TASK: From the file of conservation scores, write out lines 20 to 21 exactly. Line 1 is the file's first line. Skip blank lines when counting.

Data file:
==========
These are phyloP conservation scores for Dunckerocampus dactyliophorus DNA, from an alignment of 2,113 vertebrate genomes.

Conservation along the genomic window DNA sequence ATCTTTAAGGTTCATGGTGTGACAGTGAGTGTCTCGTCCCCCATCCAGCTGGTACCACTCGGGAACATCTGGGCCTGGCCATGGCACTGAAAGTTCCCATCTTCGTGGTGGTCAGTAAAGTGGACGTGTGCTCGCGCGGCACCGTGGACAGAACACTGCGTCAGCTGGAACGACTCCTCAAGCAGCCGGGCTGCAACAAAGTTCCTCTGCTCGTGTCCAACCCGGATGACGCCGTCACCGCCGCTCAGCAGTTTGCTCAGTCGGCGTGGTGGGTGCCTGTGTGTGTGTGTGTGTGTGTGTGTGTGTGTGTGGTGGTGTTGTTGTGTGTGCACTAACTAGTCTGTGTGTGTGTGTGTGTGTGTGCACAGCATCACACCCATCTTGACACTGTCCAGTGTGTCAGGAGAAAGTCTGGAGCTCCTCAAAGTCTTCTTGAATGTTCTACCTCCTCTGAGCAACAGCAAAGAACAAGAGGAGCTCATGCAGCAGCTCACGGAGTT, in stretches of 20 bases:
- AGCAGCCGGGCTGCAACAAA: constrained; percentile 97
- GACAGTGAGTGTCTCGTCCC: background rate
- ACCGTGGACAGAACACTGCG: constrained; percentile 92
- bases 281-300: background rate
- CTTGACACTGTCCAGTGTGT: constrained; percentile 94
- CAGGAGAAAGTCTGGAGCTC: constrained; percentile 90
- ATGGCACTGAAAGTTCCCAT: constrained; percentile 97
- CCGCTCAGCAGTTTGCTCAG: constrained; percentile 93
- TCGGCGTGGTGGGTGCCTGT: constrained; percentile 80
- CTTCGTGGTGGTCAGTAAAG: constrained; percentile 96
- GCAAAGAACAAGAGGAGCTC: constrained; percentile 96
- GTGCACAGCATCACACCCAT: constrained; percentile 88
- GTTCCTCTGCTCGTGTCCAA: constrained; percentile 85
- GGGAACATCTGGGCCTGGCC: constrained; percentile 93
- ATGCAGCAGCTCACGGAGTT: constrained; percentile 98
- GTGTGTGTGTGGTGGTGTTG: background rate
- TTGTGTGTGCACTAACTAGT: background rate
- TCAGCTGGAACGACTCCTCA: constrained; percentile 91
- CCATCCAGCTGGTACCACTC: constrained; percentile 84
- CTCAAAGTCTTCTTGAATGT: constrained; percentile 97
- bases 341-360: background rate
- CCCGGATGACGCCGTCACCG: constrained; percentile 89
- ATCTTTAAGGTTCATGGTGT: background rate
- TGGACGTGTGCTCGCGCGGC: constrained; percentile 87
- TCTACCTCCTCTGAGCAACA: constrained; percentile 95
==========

- TCAGCTGGAACGACTCCTCA: constrained; percentile 91
- CCATCCAGCTGGTACCACTC: constrained; percentile 84